Photos: Orlando Gibbons, Public Domain on Wikipedia.org; Louis Lane courtesy the Atlanta Symphony Orchestra


Thursday, December 24, 2020

Bob Chapman presents Christmas Eve At The Opera House this evening at 7 p.m. On the program are the great voices of the opera world singing seasonal favorites. Tell your smart speaker to “Play The Classical Station.”

Photo: Christmas Decoration, Public Domain Pictures

On December 24 we observe the birthdays of German composer Peter Cornelius (1824-1874) and American composer Libby Larsen (1950-). Herr Cornelius wrote operas and lieder. He is best known for his song The Three Kings from Weihnachtslieder op.8. Besides being a prolific composer, Ms. Larsen co-founded what is now known as the American Composers Forum with the late Stephen Paulus.

Photos: Peter Cornelius, Public Domain on Wikipedia.org; Libby Larsen by Ann Marsden


Wednesday, December 23, 2020

Have you listened to our conversation with composer Christopher Tin? He wrote Baba Yetu for the game Civilization I. Chris spoke with Rob Kennedy about his education and work as a composer. You can find this podcast together with our other interviews on the Conversations page of this website.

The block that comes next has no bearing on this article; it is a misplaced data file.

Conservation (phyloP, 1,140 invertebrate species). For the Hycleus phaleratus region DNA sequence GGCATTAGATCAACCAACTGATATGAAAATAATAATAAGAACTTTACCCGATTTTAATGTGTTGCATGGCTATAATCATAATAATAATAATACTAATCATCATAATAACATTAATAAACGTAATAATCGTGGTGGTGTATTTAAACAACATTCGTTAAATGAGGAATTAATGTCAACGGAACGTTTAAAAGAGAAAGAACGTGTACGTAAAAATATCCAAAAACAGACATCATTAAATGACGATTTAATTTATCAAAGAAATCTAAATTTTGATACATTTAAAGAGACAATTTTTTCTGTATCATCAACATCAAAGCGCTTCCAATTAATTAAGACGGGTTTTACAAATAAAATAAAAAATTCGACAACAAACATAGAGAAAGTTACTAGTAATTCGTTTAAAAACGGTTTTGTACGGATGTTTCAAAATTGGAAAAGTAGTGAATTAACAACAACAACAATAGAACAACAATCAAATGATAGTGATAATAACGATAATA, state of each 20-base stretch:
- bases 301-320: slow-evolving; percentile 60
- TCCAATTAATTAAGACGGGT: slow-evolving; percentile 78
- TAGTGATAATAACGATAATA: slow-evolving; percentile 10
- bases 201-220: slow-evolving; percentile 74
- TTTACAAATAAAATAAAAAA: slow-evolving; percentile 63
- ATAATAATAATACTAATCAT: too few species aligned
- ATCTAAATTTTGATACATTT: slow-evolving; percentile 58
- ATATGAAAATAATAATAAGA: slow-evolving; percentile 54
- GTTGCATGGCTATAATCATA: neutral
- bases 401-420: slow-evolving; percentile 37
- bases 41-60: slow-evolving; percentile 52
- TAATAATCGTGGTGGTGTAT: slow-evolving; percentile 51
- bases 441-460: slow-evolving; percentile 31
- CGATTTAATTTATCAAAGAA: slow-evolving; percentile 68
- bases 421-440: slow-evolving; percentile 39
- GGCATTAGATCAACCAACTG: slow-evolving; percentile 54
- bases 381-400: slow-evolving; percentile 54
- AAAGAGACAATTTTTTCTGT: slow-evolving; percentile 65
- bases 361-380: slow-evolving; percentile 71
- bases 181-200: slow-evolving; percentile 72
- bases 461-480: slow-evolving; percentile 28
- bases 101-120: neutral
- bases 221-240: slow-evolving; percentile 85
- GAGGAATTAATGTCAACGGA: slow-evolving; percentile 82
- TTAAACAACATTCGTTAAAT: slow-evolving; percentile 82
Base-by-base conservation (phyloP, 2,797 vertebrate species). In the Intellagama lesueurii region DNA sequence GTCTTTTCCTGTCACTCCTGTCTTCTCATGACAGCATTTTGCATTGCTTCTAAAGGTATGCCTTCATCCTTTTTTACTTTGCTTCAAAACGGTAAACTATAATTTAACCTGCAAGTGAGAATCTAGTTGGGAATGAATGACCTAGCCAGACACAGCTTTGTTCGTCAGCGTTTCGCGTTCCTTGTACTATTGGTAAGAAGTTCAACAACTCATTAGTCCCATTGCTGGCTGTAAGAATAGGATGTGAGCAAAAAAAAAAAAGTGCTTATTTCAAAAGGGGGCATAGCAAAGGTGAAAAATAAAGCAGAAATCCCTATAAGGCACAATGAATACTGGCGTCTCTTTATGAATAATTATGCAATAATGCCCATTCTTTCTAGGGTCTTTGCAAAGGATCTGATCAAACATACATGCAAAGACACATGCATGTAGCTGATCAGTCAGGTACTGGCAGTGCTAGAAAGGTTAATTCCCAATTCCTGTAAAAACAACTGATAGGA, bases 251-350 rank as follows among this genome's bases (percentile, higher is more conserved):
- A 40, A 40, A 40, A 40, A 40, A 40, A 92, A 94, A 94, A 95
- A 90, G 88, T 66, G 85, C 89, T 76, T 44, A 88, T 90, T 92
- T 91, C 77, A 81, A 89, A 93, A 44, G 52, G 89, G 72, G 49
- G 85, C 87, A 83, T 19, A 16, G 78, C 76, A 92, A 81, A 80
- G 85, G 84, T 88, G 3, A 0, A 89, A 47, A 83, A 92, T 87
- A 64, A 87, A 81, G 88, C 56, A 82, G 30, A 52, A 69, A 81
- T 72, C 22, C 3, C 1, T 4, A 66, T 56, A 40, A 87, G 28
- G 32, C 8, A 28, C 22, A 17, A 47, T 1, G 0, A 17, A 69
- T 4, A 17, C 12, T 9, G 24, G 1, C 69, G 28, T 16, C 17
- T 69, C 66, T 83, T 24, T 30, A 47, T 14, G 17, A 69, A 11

Photo: Alfredo Chocano

We have some special holiday programming for you today at 11 a.m. Join George Douglas for A Renaissance Christmas.

Photo: Painting of Mary with Child by Joos van Cleve, Public Domain on Wikipedia.org

On December 23 we observe the birthday of Italian conductor Claudio Scimone (1934-2018). Maestro Scimone founded I Solisti Veneti. He championed the music of several composers, in particular bringing the theatrical music of Antonio Vivaldi and Antonio Salieri to the fore.

Photo: Wikipedia.org


Tuesday, December 22, 2020

The 11th annual edition of Lullabies and Carols airs this evening at 8 p.m. Eastern. Lullabies and Carols is an oasis of calm for you in the midst of the holiday season. Quire Cleveland, The Cathedral Singers, and the Utah State University Chamber Singers, and more sing music by John Rutter, Morten Lauridsen, and Philip Stopford. Rob Kennedy hosts. You can hear Lullabies and Carols again on  Friday, December 25 at 3 a.m. Eastern.  Here is the playlist.

Merry Christmas from all of us at The Classical Station!

Photo: Poinsettia by Frank Vincentz on Wikipedia.org

On December 22 we observe the birthdays of German composer Carl Friedrich Abel (1723-1787), Austrian composer Franz Schmidt (1874-1939), French-born American composer Edgard Varèse (1883-1965), and Italian composer Giacomo Puccini (1858-1924).